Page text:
“'Therefore I [Jesus] said to you that you will die in your sins; for if you do not believe that I am He, you will die in your sins.' Then they said to Him, 'Who are You?' And Jesus said to them, 'Just what I have been saying to you from the beginning. I have many things to say and to judge concerning you, but He who sent Me is true; and I speak to the world those things which I heard from Him.'” (John 8.24-26).

Maybe when they asked who He was, they really meant to say, “Just who do you think You are?” In any case, they were questioning His truthfulness and trustworthiness. Jesus was quick to respond! In effect He said, “My story has not changed! What I have said from the beginning, I continue to say.” He went on to say that He had “...many things to say and to judge concerning...” them (implying that those who were charging Him with being less than honest, were themselves dishonest!).

Now we come to the primary substance of today's three point message. First, Jesus affirmed that “He who sent Me is true.” This affirmation is one which directly relates to the Father's character. He is not subject to variance or error; in fact, He is the source of all truth. Unlike the religious leaders who frequently sent their stooges to do their dirty work as regards Jesus, the One who sent Jesus was a Being described as “the Father of lights,” and One “with whom there is no variation or shadow of turning.” (James 1.17).

Secondly, He affirmed that the things which He spoke were a correct retelling of the things which He had been told. He did not speak of His own self or of His own authority; rather He spoke what had been spoken to Him of the Father. This exact affirmation is contained in another text: “For I have not spoken on My own authority; but the Father who sent Me gave Me a command, what I should say and what I should speak. And I know that His command is everlasting life. Therefore, whatever I speak, just as the Father has told Me, so I speak.” (John 12.49-50). The implications of these statements are far-reaching. The Father used words. Jesus repeated those words. Man was expected to hear, understand, and obey those words. Those who failed to do so would be judged with righteous judgment and condemned for their failure to hear the Father as He spoke through His Son.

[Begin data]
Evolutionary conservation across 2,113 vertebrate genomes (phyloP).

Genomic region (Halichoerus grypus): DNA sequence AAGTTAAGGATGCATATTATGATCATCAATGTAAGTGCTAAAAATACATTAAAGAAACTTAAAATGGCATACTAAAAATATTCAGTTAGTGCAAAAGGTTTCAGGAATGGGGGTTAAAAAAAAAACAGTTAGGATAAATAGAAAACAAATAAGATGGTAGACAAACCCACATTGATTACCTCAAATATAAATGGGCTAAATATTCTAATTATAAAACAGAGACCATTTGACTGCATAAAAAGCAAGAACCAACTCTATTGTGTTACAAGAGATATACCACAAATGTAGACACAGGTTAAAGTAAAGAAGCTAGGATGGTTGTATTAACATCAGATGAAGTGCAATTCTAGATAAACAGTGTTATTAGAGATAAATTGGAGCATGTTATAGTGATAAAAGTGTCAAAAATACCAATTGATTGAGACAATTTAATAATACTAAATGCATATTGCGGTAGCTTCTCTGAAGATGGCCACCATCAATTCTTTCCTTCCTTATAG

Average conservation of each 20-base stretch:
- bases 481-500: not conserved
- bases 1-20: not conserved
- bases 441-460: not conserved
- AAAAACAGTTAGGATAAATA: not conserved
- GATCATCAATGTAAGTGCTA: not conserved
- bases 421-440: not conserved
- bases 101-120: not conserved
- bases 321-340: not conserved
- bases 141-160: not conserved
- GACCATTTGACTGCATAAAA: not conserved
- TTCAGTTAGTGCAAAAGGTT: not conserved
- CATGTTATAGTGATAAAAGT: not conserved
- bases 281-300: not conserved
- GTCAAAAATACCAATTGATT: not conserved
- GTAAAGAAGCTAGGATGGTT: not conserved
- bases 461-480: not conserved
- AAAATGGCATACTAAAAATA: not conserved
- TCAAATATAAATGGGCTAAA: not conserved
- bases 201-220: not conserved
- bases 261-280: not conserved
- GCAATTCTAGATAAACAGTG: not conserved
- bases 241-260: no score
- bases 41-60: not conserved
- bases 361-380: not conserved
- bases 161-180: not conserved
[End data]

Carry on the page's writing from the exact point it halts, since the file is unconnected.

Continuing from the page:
Thirdly, mankind's accountability is implied by this text. The ability to excuse oneself because the words of Jesus can not be understood is a delusion. From the beginning of time, man has been held accountable for His actions when no tools were available for his use except the word of God and man's intellect. God made man a creature who had the ability to think intelligently and to act upon those reasoned thoughts (whether good or bad). That Divine accountability is one of the characteristics which separates man from the other living creatures on the face of the earth. He is the only creature with a sense of “moral ought” and hence the only one with a conscience. God's design for man was such that he was equipped to react responsibly to the instructions which were given him and to be held accountable for those actions.

Follow this logic: If God speaks only truth (and He does), and if Jesus hears God speak (and He does), and if Jesus faithfully repeats what God says (and He does), then the things which Jesus says are truth! This is Jesus' argument to the contentious Jews who confronted Him. In order for His opponents to prove that Jesus' words were false, they would have to demonstrate the fallacy of the process. They could not do so because it was not flawed! Jesus' word remained true even as it was confirmed by the miracles and signs which were wrought by His hands!


1. Would the believing Jews argue with God's truthfulness?

2. How could they prove that Jesus was not faithfully repeating God's message even as He heard it?

3. What evidence did Jesus offer to prove the truthfulness of His message?

4. What biblical evidence is there (if any) that all accountable men will be judged according to the word of Christ? What does this show about God's expectations for the human race?